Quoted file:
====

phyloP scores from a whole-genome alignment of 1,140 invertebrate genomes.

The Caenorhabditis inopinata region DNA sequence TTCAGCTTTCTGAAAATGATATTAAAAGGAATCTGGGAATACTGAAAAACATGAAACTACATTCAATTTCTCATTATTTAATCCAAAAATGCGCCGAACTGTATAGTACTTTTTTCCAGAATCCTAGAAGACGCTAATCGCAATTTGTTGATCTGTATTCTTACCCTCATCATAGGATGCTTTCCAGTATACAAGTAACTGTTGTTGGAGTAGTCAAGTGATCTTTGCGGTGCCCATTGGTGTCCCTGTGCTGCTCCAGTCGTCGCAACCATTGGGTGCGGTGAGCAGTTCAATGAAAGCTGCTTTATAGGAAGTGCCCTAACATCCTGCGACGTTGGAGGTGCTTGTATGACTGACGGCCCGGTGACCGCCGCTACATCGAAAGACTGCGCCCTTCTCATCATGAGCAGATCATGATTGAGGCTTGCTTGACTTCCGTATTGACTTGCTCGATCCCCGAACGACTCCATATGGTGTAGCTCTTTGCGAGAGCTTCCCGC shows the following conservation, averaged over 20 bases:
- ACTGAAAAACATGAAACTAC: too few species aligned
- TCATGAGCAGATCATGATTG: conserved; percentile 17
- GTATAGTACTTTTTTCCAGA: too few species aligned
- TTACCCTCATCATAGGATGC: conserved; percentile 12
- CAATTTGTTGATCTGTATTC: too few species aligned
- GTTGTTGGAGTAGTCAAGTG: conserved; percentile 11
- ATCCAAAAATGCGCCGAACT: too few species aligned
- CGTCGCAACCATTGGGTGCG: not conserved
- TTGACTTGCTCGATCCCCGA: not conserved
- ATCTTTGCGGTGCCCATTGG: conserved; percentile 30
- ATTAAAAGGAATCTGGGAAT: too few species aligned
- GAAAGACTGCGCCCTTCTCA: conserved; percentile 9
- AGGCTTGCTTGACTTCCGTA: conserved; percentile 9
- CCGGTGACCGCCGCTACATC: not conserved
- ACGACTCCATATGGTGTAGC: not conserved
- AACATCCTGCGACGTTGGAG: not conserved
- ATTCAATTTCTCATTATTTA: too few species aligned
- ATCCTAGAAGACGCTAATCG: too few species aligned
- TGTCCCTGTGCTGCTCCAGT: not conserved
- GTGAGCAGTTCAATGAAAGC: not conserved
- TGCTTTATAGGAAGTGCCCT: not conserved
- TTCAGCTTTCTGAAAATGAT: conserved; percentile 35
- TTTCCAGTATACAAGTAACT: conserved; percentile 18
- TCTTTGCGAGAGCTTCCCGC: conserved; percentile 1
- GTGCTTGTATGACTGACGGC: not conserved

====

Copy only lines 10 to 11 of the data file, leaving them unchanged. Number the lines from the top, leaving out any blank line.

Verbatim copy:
- CGTCGCAACCATTGGGTGCG: not conserved
- TTGACTTGCTCGATCCCCGA: not conserved